University of Pittsburgh
February 27, 2015

What’s in Your Water?

Pitt professor and local students explore microorganisms in drinking water, contribute to Carnegie Science Center exhibit
Contact: 

Joe Miksch

412-624-4356

Cell: 412-997-0314

PITTSBURGH—Water, water everywhere. It makes a person think.

ThePhoto Credit: Carnegie Science Center University of Pittsburgh’s Kyle Bibby thinks more about it than most, focusing on understanding the presence, ecology, and diversity of microorganisms—such as viruses and bacteria—in an environmental engineering context, like a city’s water and sewer system.

In addition to his academic work, Bibby is keen on education. To meld these interests, and to find out which microorganisms—almost exclusively safe for human consumption—reside in the city’s drinking water, Bibby started the Pittsburgh Water Microbiome Project.

Bibby, assistant professor of civil and environmental engineering in Pitt’s Swanson School of Engineering, enlisted students from Pittsburgh Public Schools’ Pittsburgh Gifted Center. Under the guidance of fifth- and sixth-grade teacher Thomas Nash, students took bacteria testing kits home, collected water from their kitchen taps, and returned it to Bibby, whose undergraduate students processed the samples.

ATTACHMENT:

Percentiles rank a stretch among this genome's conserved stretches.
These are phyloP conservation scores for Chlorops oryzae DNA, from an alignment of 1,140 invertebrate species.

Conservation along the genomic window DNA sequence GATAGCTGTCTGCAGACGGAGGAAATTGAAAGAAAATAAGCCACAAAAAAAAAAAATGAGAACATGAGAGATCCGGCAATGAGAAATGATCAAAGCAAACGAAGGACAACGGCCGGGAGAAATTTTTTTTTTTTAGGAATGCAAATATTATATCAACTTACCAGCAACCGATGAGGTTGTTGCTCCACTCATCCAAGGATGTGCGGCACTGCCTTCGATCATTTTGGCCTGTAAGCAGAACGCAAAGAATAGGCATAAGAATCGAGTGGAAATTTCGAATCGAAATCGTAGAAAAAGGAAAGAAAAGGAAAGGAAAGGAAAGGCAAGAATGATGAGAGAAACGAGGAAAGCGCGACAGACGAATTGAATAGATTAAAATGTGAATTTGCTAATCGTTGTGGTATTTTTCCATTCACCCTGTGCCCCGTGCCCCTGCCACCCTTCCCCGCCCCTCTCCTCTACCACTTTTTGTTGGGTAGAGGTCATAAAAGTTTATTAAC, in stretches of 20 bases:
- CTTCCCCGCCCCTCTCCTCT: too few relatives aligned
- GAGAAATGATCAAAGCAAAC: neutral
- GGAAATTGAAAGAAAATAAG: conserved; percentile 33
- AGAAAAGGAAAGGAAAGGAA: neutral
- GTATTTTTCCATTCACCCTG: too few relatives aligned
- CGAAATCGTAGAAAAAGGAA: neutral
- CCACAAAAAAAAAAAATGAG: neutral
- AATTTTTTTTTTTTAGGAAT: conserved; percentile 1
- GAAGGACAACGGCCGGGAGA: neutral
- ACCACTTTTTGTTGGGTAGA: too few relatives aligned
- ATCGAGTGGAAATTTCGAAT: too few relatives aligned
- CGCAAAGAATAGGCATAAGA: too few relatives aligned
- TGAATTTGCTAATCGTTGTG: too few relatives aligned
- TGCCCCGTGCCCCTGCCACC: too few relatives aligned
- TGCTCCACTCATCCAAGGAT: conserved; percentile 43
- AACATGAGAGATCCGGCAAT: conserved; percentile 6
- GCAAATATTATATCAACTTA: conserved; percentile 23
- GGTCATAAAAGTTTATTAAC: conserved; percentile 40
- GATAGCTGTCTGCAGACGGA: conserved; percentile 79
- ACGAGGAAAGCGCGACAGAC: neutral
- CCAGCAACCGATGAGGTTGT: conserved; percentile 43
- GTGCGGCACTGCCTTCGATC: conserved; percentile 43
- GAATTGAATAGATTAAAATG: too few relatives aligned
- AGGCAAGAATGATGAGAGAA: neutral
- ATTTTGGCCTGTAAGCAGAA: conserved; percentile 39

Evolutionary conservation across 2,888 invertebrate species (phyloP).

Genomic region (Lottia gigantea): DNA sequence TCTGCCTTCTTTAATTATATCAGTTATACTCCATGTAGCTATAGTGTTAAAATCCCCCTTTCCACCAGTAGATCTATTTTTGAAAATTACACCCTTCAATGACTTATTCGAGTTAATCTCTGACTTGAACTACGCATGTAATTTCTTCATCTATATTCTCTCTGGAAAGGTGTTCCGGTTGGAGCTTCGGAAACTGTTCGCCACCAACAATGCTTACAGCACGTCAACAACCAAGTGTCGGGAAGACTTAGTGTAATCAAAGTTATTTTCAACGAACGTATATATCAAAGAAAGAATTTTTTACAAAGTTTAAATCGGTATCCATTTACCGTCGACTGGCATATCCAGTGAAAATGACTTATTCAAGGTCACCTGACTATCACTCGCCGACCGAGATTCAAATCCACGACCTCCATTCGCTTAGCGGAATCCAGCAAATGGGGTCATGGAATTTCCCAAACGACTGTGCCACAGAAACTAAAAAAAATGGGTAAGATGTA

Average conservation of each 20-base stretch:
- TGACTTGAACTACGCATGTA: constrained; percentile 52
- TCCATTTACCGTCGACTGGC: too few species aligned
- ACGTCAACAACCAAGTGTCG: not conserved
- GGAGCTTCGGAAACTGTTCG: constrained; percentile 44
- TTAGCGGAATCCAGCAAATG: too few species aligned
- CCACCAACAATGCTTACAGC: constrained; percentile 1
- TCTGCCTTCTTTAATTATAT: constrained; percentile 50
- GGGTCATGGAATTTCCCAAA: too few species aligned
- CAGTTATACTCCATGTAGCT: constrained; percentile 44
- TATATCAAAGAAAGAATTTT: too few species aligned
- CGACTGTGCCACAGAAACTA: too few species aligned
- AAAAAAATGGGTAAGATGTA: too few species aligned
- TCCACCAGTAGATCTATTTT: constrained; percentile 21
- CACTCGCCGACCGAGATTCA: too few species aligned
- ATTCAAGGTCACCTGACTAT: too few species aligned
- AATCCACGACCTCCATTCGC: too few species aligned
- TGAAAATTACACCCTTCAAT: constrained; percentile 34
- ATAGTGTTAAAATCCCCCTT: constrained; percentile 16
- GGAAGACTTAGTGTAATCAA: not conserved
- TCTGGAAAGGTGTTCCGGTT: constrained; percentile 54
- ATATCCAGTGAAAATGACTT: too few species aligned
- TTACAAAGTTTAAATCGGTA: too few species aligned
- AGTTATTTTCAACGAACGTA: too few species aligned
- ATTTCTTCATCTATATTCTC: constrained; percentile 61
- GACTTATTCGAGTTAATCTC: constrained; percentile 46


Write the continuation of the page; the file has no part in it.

The experience didn’t end there. As Bibby discovered during the project, the Carnegie Science Center was planning a new permanent exhibit, which opens Feb. 28, called H2Oh! why our rivers matter.

It was a natural fit.

“(Bibby) called our director of education to ask about taking samples down here,” says Dennis Bateman, director of exhibits and theaters at the Carnegie Science Center. “I called back and said, ‘We’ll take what you have now and help you get your work out to the public.’”

The microbiome project is housed in the “Field Station” portion of the exhibit. Visitors can interact with a touchscreen map of all the sampling locations. A tap here reveals which microbes, broken down proportionally, dwell in a particular area’s water. A tap there reveals information about a particular bacterium. (Some samples have shown, for example, the presence of Leptospirillum, an iron-eater that, over decades, can eat away at water pipes, making them more likely to rupture.)

Bibby says he hopes this “citizen science” project will not only inform but show participants and visitors that science is everywhere and they can do it, too. This, he hopes, will encourage young people to enter the STEM (science, technology, engineering, and mathematics) professions.

“Students who have had the opportunity to have real world STEM experience are much more likely to get involved and stay involved in a STEM field,” he says.

As Bibby and Nash’s students continue to collect samples, new data will be periodically added to the exhibit over the course of its five- to seven-year run. Bibby also plans to analyze the data and publish an article in a scientific journal.

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